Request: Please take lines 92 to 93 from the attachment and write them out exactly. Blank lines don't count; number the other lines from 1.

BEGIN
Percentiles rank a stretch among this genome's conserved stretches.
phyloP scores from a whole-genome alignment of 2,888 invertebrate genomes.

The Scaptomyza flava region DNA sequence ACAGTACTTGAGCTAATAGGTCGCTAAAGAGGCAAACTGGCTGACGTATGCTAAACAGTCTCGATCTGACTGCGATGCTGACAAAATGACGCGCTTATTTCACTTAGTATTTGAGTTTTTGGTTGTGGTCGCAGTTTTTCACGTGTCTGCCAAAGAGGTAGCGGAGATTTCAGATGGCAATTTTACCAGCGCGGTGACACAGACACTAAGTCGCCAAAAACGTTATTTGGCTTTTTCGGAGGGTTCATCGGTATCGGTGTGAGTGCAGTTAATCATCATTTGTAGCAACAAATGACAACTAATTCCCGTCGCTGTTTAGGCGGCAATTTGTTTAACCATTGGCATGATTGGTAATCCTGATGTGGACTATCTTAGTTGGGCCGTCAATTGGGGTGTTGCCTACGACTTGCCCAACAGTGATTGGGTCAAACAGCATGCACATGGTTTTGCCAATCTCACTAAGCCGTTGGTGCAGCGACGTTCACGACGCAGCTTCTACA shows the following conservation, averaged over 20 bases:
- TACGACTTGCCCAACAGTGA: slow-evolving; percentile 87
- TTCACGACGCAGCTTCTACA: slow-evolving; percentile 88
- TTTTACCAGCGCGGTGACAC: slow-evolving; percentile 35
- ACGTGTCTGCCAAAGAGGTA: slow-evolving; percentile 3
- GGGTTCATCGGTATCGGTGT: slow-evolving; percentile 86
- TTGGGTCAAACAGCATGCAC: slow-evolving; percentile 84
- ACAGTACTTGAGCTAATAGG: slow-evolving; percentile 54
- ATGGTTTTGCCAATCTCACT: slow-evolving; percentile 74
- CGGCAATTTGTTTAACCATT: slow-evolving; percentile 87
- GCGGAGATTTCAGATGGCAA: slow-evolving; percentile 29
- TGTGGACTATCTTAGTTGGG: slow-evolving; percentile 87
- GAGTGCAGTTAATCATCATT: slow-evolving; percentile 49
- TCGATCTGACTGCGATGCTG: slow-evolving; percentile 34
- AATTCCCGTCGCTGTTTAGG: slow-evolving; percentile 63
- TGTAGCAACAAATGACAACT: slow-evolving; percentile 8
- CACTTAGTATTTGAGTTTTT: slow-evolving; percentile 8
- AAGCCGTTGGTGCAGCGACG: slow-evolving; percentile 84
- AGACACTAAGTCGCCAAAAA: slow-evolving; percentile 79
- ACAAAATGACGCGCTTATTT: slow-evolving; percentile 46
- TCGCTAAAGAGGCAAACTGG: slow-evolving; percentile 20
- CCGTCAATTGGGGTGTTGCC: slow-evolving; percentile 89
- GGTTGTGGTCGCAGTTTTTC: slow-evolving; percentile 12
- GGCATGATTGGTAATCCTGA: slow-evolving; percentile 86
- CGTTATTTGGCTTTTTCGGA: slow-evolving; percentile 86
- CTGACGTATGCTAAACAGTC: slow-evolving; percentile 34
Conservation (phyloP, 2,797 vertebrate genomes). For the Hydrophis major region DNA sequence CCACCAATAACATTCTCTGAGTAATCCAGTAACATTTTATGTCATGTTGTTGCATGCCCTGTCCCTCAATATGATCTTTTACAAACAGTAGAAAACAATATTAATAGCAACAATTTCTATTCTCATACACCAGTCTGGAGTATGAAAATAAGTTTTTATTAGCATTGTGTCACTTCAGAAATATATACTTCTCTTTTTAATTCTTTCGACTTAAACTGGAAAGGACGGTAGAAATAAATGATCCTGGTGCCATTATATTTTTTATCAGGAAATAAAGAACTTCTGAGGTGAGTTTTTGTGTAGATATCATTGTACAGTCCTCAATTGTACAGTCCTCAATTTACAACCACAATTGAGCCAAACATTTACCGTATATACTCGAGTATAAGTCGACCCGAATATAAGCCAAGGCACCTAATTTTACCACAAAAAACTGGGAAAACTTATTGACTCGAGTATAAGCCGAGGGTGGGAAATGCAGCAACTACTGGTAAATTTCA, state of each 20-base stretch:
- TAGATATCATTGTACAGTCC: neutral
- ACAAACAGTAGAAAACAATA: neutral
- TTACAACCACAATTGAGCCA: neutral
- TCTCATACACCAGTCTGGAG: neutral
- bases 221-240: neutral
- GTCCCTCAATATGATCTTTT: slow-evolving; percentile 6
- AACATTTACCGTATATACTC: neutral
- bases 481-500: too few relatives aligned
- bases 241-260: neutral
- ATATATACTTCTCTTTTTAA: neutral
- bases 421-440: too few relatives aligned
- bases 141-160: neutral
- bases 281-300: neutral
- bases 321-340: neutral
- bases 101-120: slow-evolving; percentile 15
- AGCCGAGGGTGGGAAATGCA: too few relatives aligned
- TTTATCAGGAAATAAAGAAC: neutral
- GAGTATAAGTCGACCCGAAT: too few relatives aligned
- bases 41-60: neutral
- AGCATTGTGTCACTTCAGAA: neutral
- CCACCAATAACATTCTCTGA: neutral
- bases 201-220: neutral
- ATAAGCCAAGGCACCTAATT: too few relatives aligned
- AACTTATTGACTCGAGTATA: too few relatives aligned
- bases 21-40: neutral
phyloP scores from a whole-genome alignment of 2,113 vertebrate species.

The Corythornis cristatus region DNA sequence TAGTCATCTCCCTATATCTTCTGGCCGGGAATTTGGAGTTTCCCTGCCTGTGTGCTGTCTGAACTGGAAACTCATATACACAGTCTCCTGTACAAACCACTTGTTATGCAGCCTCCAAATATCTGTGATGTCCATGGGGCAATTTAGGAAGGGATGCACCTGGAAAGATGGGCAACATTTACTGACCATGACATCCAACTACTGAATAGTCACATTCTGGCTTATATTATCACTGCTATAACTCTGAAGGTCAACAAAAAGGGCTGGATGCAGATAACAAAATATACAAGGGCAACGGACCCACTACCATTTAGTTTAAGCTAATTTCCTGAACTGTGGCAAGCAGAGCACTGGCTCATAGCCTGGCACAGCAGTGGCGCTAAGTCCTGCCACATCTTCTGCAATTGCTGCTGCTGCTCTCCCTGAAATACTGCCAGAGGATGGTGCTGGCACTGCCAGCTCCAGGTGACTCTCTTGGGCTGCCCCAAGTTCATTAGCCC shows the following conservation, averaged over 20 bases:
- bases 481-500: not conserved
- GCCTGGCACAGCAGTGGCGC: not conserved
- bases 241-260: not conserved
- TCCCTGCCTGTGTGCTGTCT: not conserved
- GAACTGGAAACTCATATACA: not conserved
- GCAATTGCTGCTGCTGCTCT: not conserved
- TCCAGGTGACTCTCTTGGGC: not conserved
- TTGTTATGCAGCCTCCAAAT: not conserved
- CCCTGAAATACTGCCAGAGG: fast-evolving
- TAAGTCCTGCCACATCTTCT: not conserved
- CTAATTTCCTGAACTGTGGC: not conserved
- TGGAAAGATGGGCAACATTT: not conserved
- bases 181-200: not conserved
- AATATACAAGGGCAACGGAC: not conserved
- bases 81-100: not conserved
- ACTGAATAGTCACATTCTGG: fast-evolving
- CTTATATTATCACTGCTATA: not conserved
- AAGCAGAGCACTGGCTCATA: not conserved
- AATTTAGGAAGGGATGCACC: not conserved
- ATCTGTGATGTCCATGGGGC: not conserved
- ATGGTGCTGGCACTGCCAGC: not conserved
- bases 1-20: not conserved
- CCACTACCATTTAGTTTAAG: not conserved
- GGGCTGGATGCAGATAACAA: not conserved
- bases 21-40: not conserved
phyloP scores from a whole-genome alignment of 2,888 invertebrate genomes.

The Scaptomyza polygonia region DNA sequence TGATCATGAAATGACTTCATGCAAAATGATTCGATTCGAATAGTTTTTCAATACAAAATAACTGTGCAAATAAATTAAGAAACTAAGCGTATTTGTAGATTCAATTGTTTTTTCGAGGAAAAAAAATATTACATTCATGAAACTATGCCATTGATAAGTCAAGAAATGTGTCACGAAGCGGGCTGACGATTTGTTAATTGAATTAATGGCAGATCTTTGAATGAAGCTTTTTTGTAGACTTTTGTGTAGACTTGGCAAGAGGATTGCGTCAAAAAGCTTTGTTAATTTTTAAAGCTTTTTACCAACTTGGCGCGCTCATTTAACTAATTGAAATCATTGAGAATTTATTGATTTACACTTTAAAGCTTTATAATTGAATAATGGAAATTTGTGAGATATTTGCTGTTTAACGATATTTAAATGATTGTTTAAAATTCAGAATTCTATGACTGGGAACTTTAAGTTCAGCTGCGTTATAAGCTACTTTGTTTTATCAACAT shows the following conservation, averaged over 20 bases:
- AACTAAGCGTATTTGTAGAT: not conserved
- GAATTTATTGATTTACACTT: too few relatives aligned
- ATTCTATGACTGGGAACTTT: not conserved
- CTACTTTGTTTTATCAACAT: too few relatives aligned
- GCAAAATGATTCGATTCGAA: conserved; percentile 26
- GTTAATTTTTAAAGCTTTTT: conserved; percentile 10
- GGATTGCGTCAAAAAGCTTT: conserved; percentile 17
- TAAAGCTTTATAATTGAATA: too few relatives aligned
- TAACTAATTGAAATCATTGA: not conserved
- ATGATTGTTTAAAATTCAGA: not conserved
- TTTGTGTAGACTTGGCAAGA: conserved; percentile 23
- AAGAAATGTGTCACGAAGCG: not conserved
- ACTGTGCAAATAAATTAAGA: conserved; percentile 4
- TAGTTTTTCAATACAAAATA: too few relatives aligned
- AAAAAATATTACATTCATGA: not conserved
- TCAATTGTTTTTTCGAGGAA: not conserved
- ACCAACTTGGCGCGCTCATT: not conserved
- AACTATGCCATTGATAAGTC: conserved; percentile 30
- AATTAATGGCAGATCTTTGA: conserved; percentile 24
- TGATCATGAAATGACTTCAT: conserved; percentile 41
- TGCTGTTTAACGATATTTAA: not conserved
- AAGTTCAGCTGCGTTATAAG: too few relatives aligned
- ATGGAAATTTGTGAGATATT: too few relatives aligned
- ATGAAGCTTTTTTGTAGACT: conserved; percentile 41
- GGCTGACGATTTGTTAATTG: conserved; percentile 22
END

- TAACTAATTGAAATCATTGA: not conserved
- ATGATTGTTTAAAATTCAGA: not conserved